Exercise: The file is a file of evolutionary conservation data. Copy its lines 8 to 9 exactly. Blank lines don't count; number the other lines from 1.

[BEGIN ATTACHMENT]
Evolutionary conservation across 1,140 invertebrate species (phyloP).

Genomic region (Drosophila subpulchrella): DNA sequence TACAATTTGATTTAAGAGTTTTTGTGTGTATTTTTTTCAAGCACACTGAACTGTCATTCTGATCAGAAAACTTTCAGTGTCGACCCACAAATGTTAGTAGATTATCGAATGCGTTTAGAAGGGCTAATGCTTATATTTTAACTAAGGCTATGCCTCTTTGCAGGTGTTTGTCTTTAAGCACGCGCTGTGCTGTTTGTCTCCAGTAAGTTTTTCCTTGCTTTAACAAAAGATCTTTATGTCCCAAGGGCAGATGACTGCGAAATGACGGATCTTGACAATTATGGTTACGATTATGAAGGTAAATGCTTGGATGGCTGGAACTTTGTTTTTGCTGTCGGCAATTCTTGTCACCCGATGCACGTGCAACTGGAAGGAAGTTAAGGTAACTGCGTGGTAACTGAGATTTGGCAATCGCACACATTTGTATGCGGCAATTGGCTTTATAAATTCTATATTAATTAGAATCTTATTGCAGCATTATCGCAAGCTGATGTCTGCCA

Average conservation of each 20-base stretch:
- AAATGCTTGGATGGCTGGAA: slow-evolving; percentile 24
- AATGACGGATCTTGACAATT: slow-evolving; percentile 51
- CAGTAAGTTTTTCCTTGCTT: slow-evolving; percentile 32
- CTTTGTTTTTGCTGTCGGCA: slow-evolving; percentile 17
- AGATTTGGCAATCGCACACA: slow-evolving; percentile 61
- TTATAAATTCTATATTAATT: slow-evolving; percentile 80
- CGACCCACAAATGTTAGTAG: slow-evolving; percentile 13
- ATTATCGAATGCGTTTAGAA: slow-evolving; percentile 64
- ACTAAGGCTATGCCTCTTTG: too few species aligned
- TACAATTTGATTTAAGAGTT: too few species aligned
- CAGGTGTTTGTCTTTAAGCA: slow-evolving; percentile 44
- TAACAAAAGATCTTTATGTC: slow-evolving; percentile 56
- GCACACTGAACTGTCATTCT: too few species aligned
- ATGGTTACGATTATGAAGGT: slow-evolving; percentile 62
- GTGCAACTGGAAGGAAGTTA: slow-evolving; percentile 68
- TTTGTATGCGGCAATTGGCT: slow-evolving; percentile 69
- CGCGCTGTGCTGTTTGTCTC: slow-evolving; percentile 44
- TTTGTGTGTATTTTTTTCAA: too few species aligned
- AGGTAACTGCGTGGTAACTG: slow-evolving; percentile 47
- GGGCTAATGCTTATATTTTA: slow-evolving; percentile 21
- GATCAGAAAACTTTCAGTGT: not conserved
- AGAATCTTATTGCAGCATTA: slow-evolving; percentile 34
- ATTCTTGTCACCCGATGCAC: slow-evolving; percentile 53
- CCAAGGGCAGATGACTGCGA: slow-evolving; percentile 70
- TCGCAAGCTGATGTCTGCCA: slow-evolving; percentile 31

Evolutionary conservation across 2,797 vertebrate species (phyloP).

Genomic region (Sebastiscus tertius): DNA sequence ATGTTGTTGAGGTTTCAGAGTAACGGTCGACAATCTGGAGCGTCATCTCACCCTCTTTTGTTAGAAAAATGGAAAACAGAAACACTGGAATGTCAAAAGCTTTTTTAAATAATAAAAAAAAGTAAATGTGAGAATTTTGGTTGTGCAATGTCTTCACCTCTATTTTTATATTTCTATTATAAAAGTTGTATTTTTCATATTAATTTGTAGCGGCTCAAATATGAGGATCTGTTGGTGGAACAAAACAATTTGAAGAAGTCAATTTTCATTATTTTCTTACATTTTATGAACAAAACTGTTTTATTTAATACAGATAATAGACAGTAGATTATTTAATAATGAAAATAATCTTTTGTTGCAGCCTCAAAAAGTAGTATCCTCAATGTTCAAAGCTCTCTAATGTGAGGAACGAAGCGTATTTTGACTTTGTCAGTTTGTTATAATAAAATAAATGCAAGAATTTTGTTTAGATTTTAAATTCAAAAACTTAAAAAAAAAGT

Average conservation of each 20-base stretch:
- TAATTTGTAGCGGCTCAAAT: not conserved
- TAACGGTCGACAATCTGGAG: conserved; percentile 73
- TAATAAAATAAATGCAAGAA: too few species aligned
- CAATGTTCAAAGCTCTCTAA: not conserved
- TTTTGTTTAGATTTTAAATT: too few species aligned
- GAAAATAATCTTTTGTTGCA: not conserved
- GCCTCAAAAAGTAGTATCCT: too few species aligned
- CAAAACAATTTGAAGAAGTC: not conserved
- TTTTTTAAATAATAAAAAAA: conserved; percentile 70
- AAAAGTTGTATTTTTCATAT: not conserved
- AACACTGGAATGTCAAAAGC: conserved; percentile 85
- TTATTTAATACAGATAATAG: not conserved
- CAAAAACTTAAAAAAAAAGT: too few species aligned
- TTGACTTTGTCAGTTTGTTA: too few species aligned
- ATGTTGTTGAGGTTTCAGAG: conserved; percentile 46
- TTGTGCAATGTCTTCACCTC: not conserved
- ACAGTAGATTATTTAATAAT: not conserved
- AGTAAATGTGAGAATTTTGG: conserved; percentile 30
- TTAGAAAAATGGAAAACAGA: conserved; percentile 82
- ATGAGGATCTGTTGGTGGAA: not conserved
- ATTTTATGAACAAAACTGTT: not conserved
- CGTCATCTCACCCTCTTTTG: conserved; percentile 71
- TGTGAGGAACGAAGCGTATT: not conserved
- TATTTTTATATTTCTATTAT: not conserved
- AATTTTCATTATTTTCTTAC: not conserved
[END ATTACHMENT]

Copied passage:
- AGATTTGGCAATCGCACACA: slow-evolving; percentile 61
- TTATAAATTCTATATTAATT: slow-evolving; percentile 80